Published: August 9, 2016
We are thrilled to announce the launch of our new, educational resource on vulvovaginal atrophy- www.yourvzone.com!
Filled with invaluable information on the health topic, along with symptoms, risks, treatment options and resources.
The Changing V Zone at Menopause
Vaginal dryness is a common problem at menopause, but it also can occur at any age.
During and after the menopause transition, when symptoms of vaginal dryness are caused by declining estrogen levels, this problem is called atrophic vaginitis.
An estimated 10%-40% of postmenopausal women have symptoms related to vaginal atrophy. Estrogen helps keep vaginal tissues healthy by maintaining vaginal lubrication, tissue, elasticity and acidity. As a result, reduction of estrogen, the vaginal tissue shrinks, becomes thinner, less elastic, fragile, causing dryness and makes us have an increased risk for developing urinary tract infections. It’s important for you to learn how to recognize and treat the symptoms of vaginal dryness.
There are other potential causes for vaginal dryness which include the following:
- Childbirth, breastfeeding
- Radiation or chemotherapy
- Surgical removal of ovaries
- Anti-estrogen medications
- Sjögren’s syndrome
- Allergy and cold medications
- Certain antidepressants
- Vaginal soreness, itching or burning
- Vaginal discharge
- Painful sexual intercourse
- Light bleeding after intercourse
- Burning on urination
Atrophic vaginitis is vaginal dryness due to thinning tissue and decreased lubrication, caused by a decrease in estrogen. By some estimates, nearly half of postmenopausal women experience vaginal atrophy. However, few seek treatment. May occur in sexually active women OR those who are not sexually active. Changes can increase likelihood of trauma from sexual intercourse, douching and more. Vaginal atrophy symptoms include the following:
- Possible narrowing/shrinkage of vaginal opening and vagina
- Loses plumpness/firmness
- Lining thins
- Furrows and folds disappear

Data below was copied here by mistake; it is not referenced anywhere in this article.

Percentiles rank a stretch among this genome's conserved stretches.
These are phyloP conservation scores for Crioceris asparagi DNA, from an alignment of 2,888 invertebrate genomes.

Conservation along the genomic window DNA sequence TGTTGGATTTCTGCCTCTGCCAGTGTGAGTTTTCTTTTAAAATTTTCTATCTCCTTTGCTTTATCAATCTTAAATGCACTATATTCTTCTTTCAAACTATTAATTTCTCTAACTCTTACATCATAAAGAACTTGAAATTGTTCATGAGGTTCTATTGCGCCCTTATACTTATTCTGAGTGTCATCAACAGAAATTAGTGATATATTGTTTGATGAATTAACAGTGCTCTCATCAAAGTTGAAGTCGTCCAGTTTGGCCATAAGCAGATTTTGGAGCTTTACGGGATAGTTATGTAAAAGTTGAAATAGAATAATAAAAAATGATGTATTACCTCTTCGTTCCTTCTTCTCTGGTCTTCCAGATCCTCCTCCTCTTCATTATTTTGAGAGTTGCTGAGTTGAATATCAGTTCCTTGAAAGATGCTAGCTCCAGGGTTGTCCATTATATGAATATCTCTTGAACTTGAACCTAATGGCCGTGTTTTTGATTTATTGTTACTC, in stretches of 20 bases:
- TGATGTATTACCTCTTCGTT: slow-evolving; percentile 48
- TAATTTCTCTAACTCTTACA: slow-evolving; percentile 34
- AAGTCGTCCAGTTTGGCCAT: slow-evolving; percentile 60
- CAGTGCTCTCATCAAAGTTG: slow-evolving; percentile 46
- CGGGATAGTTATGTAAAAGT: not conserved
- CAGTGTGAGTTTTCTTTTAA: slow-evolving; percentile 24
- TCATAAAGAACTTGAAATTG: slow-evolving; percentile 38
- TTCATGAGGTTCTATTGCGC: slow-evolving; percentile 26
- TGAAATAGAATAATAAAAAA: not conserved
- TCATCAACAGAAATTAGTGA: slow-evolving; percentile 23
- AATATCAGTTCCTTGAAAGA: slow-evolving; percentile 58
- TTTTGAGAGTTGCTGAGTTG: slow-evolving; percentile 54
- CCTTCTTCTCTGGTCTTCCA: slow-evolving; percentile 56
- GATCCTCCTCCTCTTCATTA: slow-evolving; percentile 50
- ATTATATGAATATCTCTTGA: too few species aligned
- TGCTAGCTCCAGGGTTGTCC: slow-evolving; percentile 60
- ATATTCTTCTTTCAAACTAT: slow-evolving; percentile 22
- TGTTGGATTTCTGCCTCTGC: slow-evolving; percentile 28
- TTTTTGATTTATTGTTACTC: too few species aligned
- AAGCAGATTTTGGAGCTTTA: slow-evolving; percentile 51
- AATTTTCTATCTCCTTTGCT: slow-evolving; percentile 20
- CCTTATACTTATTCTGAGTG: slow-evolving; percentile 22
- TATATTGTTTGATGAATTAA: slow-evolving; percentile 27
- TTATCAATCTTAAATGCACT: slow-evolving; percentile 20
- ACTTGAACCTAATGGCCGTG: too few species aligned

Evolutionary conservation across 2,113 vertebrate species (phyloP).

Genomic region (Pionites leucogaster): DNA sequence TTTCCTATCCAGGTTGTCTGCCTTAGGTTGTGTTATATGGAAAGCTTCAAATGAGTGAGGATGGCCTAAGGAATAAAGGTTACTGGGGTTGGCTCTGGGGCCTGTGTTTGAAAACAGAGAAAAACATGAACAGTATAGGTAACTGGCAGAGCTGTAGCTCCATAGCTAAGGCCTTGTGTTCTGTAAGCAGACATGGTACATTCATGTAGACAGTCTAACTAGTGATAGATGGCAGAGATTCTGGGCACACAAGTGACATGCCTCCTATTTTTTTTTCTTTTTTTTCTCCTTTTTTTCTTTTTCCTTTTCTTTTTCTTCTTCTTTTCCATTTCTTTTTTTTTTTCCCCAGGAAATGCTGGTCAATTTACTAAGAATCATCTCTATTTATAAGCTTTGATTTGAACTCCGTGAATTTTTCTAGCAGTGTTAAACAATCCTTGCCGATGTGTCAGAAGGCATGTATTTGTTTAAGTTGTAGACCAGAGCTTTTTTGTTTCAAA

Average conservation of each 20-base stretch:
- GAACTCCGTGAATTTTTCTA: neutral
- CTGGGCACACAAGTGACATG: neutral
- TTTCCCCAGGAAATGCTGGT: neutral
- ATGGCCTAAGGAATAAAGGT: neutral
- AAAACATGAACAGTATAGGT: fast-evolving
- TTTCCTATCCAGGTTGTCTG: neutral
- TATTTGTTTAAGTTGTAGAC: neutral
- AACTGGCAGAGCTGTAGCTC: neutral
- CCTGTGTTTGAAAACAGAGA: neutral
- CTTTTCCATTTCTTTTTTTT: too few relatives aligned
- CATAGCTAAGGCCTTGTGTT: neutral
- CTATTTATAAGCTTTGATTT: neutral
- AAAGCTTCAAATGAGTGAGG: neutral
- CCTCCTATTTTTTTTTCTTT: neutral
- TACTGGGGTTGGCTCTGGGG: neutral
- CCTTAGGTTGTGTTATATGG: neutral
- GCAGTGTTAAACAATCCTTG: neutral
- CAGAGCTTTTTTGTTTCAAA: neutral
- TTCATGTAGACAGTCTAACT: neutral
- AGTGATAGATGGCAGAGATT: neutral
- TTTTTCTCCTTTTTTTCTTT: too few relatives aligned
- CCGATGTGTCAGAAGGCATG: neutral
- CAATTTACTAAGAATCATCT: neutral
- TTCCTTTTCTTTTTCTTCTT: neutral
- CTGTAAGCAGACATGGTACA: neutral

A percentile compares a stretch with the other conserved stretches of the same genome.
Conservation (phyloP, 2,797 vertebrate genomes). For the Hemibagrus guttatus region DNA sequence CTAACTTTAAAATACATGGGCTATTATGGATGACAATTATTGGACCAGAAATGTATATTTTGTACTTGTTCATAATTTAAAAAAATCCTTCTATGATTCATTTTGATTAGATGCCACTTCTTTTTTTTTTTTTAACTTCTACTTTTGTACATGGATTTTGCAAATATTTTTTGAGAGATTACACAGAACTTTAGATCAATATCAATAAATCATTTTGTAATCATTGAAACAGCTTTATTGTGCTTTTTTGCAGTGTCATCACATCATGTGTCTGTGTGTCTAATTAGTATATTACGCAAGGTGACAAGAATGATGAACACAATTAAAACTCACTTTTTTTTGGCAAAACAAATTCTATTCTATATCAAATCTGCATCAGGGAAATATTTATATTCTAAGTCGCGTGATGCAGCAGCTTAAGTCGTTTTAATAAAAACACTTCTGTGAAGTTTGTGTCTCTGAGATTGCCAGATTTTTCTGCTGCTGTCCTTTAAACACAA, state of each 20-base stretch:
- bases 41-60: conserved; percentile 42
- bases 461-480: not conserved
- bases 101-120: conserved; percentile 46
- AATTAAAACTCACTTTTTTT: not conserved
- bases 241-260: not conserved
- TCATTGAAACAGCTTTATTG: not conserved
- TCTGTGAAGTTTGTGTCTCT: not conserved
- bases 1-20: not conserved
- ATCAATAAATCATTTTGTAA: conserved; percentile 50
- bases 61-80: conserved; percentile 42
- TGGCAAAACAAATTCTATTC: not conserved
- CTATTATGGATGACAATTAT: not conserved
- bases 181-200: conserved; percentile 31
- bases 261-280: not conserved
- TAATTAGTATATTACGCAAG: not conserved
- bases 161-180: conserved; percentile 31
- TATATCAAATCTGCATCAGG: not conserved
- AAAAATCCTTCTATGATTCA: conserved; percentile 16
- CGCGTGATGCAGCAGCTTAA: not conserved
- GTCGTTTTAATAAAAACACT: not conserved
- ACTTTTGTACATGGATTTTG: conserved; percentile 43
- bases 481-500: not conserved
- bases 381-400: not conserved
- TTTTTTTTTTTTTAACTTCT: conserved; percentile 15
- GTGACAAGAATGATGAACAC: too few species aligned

- Color becomes red instead of pink
- Less mucous
- Becomes less acidic
- Easier for bacteria to grow
- Pain with intercourse
Many women believe that menopause symptoms end and when the hot flashes stop. They don’t realize that vaginal atrophy is a common consequence of low estrogen levels and do not think there is help for sexual and vaginal health related issues. Often, women are unaware of treatment options and find short-term solutions for relief instead of treating the underlying problem.
A visit to the clinician may be in order if your symptoms impact your lifestyle including your relationship with your partner, sex, health and overall feeling of well-being.
Exams and Tests
Diagnosing vaginal atrophy may include a pelvic exam, urine test and acid balance test.
Treatment options include:
- Lifestyle changes (avoid scented soaps, lotions, perfumes or douches)
- Non-hormonal (moisturizers/lubricants and SERM)
- Estrogen therapy (cream, ring or tablet). Prescription estrogen works well. It is placed directly into the vagina and estrogen is delivered directly to vaginal area. Only a little is absorbed into the bloodstream
- A combination of different therapies
- Vaginal atrophy related symptoms may be prevented with regular sexual activity (with or without partner). Sex enhances blood circulation to vagina, helps keep vaginal tissues healthy and keeps sex organs healthier for longer.
- Helpful tips to minimize symptoms include:
- Avoid tight-fitting undergarments (pantyhose, jeans)
- Limit time in wet bathing suit
- Wash clothing with non-perfumed/low-allergenic washing products
- Avoid fabric softeners
- Avoid feminine hygiene sprays or douching
- Avoid pads, tampons, toilet paper that are scented
- Quit smoking
The most important part of the equation is opening up the lines of communication between you and your clinician, and your partner. With your partner, be sure to be honest first and foremost. Menopause symptoms may unintentionally confuse or hurt your partner. Most people are not mind readers – they may not recognize the profound inner emotional and physical changes at menopause.
Call your clinician if your symptoms of vaginal dryness do not go away.
Finding the proper treatment will ease vaginal dryness symptoms.